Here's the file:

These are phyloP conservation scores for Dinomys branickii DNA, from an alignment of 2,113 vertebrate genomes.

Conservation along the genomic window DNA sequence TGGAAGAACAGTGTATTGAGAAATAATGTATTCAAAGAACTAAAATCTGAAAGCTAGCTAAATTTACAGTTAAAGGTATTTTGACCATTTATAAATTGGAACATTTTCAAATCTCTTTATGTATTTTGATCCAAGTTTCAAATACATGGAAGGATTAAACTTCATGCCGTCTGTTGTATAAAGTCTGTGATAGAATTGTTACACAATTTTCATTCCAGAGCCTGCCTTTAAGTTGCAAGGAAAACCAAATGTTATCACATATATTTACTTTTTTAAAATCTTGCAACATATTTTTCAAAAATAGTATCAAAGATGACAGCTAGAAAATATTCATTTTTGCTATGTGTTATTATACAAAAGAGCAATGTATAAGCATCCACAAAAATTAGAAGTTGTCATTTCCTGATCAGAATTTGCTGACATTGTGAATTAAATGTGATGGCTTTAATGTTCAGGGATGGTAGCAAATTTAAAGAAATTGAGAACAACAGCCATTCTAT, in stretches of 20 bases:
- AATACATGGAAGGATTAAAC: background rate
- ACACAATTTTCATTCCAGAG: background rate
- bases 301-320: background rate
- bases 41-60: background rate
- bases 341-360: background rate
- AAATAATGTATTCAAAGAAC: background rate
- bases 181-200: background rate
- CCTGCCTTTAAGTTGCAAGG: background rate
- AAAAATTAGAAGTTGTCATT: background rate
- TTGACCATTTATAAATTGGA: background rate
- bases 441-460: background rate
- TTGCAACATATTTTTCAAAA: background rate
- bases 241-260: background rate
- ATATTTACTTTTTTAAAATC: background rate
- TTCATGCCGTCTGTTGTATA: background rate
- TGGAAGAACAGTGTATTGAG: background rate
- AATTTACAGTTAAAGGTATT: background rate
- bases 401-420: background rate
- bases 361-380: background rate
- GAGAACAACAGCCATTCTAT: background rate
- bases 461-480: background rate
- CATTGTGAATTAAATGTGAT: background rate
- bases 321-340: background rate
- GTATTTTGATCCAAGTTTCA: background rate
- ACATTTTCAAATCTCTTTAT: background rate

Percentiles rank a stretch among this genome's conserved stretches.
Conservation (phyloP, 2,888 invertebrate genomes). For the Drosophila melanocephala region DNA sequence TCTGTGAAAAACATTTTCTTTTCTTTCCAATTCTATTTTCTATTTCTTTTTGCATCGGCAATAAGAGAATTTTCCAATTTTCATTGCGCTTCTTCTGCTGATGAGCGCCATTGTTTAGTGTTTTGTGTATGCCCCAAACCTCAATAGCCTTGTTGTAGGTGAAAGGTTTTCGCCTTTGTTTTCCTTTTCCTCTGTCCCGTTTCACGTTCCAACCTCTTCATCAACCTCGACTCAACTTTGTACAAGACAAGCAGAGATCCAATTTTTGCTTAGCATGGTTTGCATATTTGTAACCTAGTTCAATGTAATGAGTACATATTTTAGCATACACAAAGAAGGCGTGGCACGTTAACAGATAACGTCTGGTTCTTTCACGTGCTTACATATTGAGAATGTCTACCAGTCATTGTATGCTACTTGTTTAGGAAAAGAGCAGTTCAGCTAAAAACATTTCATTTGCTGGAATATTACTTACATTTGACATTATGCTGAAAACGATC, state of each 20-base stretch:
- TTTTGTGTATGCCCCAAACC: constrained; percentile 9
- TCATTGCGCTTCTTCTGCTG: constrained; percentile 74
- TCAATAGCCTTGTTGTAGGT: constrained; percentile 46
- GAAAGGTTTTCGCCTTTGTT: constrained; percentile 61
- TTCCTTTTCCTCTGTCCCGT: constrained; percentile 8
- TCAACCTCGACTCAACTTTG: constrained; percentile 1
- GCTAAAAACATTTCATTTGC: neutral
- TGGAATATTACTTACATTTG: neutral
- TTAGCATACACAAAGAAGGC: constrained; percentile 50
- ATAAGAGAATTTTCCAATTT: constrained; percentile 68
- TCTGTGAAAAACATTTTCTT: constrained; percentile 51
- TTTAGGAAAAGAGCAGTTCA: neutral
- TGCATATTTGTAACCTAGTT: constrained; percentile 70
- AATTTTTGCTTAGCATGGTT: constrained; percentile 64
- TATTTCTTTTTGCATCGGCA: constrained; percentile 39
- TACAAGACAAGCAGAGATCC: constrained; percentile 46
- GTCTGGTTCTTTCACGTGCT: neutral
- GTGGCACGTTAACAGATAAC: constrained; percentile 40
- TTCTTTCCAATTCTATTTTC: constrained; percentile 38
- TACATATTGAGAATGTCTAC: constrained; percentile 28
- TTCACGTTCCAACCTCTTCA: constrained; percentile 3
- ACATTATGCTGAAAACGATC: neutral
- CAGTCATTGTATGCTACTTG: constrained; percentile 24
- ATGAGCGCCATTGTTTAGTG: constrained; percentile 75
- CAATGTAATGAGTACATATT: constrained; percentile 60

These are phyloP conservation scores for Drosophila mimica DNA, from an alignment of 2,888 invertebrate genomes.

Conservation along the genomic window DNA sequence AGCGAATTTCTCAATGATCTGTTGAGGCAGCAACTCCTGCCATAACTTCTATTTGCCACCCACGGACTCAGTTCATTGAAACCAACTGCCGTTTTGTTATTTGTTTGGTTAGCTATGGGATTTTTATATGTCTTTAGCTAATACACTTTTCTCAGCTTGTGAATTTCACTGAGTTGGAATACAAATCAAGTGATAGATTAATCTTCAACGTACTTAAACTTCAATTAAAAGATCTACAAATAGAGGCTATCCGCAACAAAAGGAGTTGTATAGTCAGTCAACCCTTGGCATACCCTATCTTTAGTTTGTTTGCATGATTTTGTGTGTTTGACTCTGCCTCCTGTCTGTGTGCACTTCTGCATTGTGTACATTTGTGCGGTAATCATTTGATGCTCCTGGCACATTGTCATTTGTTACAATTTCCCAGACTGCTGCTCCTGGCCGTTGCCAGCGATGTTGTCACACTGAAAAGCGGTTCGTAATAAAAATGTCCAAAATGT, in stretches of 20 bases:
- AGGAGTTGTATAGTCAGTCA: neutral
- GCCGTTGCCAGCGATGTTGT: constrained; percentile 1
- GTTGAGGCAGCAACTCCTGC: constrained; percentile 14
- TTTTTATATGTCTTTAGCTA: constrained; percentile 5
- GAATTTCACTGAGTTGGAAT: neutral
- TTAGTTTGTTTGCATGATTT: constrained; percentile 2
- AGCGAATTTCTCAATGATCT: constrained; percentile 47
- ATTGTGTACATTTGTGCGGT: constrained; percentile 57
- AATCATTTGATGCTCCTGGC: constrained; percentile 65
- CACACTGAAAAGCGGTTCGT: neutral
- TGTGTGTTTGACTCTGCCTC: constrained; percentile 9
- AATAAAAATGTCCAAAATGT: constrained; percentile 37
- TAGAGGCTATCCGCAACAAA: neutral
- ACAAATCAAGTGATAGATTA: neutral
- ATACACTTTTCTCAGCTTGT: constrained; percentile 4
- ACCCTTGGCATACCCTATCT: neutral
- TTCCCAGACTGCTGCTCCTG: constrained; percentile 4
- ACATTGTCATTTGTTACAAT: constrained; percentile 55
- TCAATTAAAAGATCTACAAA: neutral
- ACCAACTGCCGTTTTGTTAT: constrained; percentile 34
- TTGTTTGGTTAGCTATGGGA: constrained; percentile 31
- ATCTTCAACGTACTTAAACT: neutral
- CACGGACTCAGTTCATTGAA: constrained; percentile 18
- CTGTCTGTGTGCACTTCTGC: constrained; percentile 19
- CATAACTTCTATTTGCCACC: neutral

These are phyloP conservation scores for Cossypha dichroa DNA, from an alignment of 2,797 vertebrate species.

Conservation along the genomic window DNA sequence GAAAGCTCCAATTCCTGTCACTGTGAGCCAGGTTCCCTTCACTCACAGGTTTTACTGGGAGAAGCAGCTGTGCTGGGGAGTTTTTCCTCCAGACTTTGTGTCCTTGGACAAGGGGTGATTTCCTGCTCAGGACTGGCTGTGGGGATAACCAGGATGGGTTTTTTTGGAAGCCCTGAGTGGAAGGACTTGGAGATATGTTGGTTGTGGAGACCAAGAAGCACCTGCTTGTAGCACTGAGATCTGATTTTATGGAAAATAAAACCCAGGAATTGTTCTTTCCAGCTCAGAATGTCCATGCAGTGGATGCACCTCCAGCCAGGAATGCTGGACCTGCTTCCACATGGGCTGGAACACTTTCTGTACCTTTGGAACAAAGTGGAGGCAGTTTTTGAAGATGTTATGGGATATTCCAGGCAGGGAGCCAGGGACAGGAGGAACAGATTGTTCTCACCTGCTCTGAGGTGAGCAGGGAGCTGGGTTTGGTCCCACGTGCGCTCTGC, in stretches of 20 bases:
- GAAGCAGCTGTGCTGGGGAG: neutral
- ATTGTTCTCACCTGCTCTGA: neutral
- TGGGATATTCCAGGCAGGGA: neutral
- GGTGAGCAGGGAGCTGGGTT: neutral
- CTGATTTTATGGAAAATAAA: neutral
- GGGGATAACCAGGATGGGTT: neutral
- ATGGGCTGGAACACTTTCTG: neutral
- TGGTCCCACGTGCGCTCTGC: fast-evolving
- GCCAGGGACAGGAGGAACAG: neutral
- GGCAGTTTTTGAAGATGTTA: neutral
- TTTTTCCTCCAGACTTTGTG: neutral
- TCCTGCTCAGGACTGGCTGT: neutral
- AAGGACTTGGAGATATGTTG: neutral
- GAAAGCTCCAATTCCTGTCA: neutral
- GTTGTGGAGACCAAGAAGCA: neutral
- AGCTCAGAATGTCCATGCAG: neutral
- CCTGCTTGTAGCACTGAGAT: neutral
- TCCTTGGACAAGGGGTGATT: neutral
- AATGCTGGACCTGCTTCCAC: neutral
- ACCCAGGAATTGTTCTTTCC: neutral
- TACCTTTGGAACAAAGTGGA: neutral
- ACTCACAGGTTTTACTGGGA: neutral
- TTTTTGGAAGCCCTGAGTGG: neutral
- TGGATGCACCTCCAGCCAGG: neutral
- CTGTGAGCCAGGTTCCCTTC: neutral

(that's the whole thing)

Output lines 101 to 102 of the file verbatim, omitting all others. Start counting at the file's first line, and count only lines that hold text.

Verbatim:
- TCCTTGGACAAGGGGTGATT: neutral
- AATGCTGGACCTGCTTCCAC: neutral